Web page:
Part two from guest blogger Jim Buckland: Learning – all I needed to know and then some….

The next instalment of my ‘passion for putrescence’ consisted of a long hot summer spent living in a caravan at the end of the Henry Doubleday Research Association trial ground surrounded by other organic obsessives. Here I was introduced to the ‘scriptures of decay’ such as Farmers of Forty Centuries, a study of how Chinese agriculture had been sustained for millennia on a diet of composted night soil; Humus and the Farmer by the wonderfully named Friend Sykes; Lady Eve Balfour’s tomes on the experiments of Sir Albert Howard at Indore in India; and of course the extensive writings of the wonderfully interesting and intelligent (if slightly scatty) founder of the Henry Doubleday Research Association, Lawrence D. Hills.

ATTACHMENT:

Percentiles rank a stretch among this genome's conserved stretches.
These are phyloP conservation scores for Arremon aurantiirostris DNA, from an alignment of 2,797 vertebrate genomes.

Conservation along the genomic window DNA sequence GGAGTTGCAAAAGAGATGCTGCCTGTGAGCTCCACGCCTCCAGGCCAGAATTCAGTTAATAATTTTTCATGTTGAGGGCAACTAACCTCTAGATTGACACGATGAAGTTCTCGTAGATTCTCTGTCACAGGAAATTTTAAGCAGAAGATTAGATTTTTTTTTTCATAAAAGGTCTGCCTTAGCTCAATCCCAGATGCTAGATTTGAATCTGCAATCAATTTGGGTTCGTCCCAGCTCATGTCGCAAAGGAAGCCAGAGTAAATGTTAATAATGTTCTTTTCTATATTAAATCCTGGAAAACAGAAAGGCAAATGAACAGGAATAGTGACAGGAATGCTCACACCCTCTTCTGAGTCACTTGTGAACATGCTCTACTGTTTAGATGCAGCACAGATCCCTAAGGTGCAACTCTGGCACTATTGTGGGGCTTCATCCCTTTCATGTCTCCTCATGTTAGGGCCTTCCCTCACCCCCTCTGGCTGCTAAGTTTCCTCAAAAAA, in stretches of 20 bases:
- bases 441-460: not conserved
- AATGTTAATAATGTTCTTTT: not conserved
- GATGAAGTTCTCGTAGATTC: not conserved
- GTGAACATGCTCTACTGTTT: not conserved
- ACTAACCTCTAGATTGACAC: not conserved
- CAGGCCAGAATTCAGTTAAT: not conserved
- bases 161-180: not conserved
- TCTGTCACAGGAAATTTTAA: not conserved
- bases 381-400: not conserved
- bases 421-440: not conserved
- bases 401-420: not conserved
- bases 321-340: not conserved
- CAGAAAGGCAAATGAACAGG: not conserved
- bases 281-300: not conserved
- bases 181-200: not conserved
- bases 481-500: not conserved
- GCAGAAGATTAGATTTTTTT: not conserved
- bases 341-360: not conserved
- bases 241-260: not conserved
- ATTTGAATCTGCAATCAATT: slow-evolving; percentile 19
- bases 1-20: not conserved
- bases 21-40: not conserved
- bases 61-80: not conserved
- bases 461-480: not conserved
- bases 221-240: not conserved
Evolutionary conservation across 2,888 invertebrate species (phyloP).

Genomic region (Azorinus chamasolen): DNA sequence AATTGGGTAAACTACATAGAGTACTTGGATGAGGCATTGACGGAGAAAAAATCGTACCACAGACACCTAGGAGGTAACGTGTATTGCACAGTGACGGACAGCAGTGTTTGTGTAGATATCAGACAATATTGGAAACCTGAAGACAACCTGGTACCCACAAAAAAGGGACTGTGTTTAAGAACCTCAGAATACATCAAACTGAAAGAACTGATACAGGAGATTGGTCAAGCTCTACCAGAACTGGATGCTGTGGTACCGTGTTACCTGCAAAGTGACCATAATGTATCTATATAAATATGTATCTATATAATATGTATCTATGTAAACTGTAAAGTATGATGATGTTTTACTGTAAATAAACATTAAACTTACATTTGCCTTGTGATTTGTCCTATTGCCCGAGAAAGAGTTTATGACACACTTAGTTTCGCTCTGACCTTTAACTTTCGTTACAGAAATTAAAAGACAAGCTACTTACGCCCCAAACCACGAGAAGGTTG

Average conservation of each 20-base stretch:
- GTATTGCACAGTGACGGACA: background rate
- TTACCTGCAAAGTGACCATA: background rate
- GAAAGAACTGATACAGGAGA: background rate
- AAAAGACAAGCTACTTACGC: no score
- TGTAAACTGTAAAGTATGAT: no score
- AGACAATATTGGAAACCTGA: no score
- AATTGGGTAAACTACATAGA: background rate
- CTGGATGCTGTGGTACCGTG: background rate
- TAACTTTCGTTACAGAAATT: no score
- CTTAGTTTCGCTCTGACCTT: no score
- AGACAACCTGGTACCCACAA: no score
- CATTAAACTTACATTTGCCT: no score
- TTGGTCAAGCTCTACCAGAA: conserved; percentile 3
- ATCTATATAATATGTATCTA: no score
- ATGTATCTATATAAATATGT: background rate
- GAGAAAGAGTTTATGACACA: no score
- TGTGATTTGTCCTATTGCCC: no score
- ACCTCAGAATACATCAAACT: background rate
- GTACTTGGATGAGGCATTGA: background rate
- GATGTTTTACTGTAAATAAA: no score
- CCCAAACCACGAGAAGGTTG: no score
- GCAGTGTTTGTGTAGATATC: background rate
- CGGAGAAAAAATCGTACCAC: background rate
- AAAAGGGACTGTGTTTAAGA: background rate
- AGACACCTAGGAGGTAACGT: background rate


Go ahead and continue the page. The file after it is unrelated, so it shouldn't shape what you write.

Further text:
Further semi-scientific experiments with heap construction and constituents (the fastest and hottest heap was one made almost entirely of freshly cut nettles if I remember correctly), an introduction to the role of comfrey tea in the well-being of the organic plot and much, much more meant that I left the Research Association firmly committed to a lifelong love affair with those miracle workers of the compost heap - the thermophilic bacteria. Sadly for a period, life’s long journey led me down other routes than horticulture, but even then my heart was always set racing by the smell of a dung heap or the sight of a well-made compost bin. The passion hadn’t died, like a spring bulb in the dead of winter it lay dormant, merely waiting for the right conditions for it to burst forth once again.

Chinese night soil, thermophilic bacteria! I’m completely hooked….Annie


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